In praise of The Inside Line podcast

I want to bring attention to a podcast that I think somehow passes under the radar of many F1 fans. I certainly did not pay much attention to it until recently. But the editions I have heard have been A-grade stuff.

The Formula One Inside Line With Maurice Hamilton and Ian Phillips

Okay, so it’s not the catchiest title, but the podcast itself is excellent. I assume it is similar to The Guardian‘s F1 podcast which was also fronted by Maurice Hamilton and Ian Phillips. For whatever reason the newspaper isn’t responsible for the podcast any more, but it lives on independently.

Maurice Hamilton and Ian Phillips are well-known voices to listeners of BBC Radio 5 Live’s coverage of Formula 1 races. I can tell you, ‘The Inside Line’ is not an exaggeration when it comes to this pair. They certainly know what’s what in the paddock.

The Canadian GP podcast contains everything I have come to expect from this podcast — an incisive review of the race’s major events, and an insider’s take on the paddock gossip. Here, the experience of Maurice Hamilton’s decades writing about F1 and Ian Phillip’s journalistic background combined with the insider knowledge attained in his role as Force India’s Director of Business Affairs comes into its own.

This podcast contains the clearest explanation of the simmering war between Bernie Ecclestone and Max Mosley I have heard yet. There is also an explanation that every team in the paddock and everyone else involved wants a Concorde Agreement except the FIA. And the threats of a breakaway are quite real. And Luca di Montezemolo did mean to say that Max Mosley should step down. Ian Phillips explains why very well, and I’d recommend you go and listen to the podcast for the full explanation.

Then Maurice Hamilton’s connections allows him to bring us the fact that Bernie Ecclestone and Luca di Montezemolo were spotted having lunch together in New York. It’s pretty clear now that something is happening, and the discussion in this podcast has made that more clear than anything else I have read in the past few weeks.

This isn’t the first time The Inside Line podcast has come up with the goods. Of course, this year’s Monaco Grand Prix will always be remembered for the rotten luck that Adrian Sutil encountered. Who better, therefore, than Ian Phillips to get literally the inside line on the race’s top story? And being stationed in the Force India garage meant that they got a good interview with Adrian Sutil as well.

That podcast also contained a pretty trenchant criticism of Max Mosley’s letter that was sent out in the run-up to the Monaco Grand Prix. To top it off, Ian Phillips had more information on the controversial press conference that was perceived to be rigged in Max Mosley’s favour, with Gerhard Berger reading out a prepared statement.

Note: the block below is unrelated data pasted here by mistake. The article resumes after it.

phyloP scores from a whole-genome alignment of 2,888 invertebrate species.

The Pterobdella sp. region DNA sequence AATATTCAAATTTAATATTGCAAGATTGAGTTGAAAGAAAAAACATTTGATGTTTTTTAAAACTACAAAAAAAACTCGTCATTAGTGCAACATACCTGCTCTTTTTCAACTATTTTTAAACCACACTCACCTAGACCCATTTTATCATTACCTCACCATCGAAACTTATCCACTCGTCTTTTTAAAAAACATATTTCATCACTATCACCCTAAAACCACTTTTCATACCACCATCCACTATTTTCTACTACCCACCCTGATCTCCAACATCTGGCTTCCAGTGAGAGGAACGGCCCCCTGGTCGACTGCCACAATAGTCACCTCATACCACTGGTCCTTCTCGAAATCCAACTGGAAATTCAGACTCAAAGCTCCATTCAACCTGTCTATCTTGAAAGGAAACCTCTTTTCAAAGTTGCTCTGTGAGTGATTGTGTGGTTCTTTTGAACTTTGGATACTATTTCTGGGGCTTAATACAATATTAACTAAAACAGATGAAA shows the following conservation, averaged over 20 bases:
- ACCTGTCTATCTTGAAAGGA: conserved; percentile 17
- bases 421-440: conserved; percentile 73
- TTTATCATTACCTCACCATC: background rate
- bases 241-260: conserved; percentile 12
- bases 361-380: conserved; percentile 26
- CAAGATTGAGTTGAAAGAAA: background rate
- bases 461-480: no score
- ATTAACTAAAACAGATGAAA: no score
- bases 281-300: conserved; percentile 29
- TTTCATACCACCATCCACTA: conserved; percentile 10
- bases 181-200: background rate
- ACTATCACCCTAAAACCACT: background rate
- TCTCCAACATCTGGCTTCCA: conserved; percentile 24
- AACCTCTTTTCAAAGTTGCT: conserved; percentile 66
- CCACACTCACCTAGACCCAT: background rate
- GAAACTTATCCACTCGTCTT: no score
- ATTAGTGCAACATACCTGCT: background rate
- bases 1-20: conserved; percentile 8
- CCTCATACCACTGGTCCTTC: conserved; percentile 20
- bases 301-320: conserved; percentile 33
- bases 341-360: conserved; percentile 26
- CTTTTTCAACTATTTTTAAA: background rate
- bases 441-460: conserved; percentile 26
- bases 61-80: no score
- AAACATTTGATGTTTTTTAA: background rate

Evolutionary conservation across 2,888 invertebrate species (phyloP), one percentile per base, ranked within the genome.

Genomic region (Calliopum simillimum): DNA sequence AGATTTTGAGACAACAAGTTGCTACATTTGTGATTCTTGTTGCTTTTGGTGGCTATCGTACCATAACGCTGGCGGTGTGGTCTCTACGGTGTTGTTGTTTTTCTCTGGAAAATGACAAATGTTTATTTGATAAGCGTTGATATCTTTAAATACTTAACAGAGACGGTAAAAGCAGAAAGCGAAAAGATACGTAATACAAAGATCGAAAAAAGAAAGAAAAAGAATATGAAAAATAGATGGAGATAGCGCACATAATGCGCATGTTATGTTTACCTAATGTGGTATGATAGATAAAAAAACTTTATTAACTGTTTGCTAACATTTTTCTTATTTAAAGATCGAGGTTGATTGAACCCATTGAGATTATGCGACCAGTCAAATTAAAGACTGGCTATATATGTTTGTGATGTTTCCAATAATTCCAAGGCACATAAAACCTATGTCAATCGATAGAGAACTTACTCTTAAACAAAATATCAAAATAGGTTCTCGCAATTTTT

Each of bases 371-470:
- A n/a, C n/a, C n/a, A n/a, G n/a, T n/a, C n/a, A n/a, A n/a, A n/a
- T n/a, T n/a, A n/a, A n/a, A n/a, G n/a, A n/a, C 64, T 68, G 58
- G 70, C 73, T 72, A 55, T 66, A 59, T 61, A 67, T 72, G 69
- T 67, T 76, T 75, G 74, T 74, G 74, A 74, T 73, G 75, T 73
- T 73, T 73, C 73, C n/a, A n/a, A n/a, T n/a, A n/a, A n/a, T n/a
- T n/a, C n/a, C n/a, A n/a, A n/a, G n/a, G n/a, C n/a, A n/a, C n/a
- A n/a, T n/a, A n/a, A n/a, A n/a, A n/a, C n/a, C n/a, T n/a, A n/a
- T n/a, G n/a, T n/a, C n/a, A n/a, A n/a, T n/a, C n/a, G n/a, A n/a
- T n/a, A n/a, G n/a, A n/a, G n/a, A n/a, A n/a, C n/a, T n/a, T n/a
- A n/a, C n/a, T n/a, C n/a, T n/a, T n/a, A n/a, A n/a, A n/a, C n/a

Clearly, the star of the show is Ian Phillips. But even when he was away, the podcast still came up with the goods. Because the person who stood in was no less a person than Mike Gascoyne, Force India’s Chief Technical Officer. He was surprisingly good in his analysis of the Turkish Grand Prix as well.

That weekend Maurice Hamilton got the credit for the “one car teams” theory that was beginning to emerge. That was because he repeated it on the Chequered Flag which is heard by more listeners. But listening to The Inside Line podcast, it’s clear that the theory actually originated with Mike Gascoyne.

If there is one problem with the Inside Line podcast is that it’s clearly recorded a bit too early for a full analysis of the race to take place. Often mechanical problems will be glossed over as it is still unclear why a driver retired. Some more time may be needed to allow the dust to settle. But there are probably time constraints as no doubt everyone involved in the podcast has other commitments to wrap up, flights to catch and so on.

However, by my reckoning there really is no better way of getting a feel of what’s really happening in the paddock than this podcast. It doesn’t have the same backing that the Chequered Flag gets from the BBC, so The Inside Line is not so well known. But it deserves to be heard by as many Formula 1 fans.

9 comments

  1. “If there is one problem with the Inside Line podcast…”

    i actually have two criticisms of this podcast, but they are so tiny as to almost be insignificant.

    1) it sounds like they deliberately find the noisiest environment in the world to record in.

    2) if you’re trying to market in indie podcast, would you really pick *that* image to sell it?

    that said, i agree on every point you mention, and ian would make a great tv commentator too.

  2. I must admit to being in the minority who don’t much like Ian Phillips!!

    Maurice Hamilton, yes but Ian Phillips, no.

    Please don’t tell me he will be on BBC’s TV coverage next season…

  3. Sidey, I’m with you on the picture! No offence to Maurice Hamilton, but let’s just say it’s like that old saying, “a face for radio”. 😉

    Craig, What’s up with Ian Phillips?

  4. You’ve converted me to a fan of Sidepodcast.com, F1 Rejects podcast and the Renault Podcast.

    You haven’t let me down yet Dr Vee, so I’ll check it out !

  5. The great thing about teaming up with Force India people, and Ian Phillips especially, is that they’re opinionated and have insiders knowledge, but they don’t have the “fighting for the championship, must keep a corporate hush on everything” stance on matters.

    So, you get to hear some absolute gems. Definitely worth checking it out. I listened to it last year when it was called something else, and associated with The Guardian, and it was nowhere near as good as it is this time round.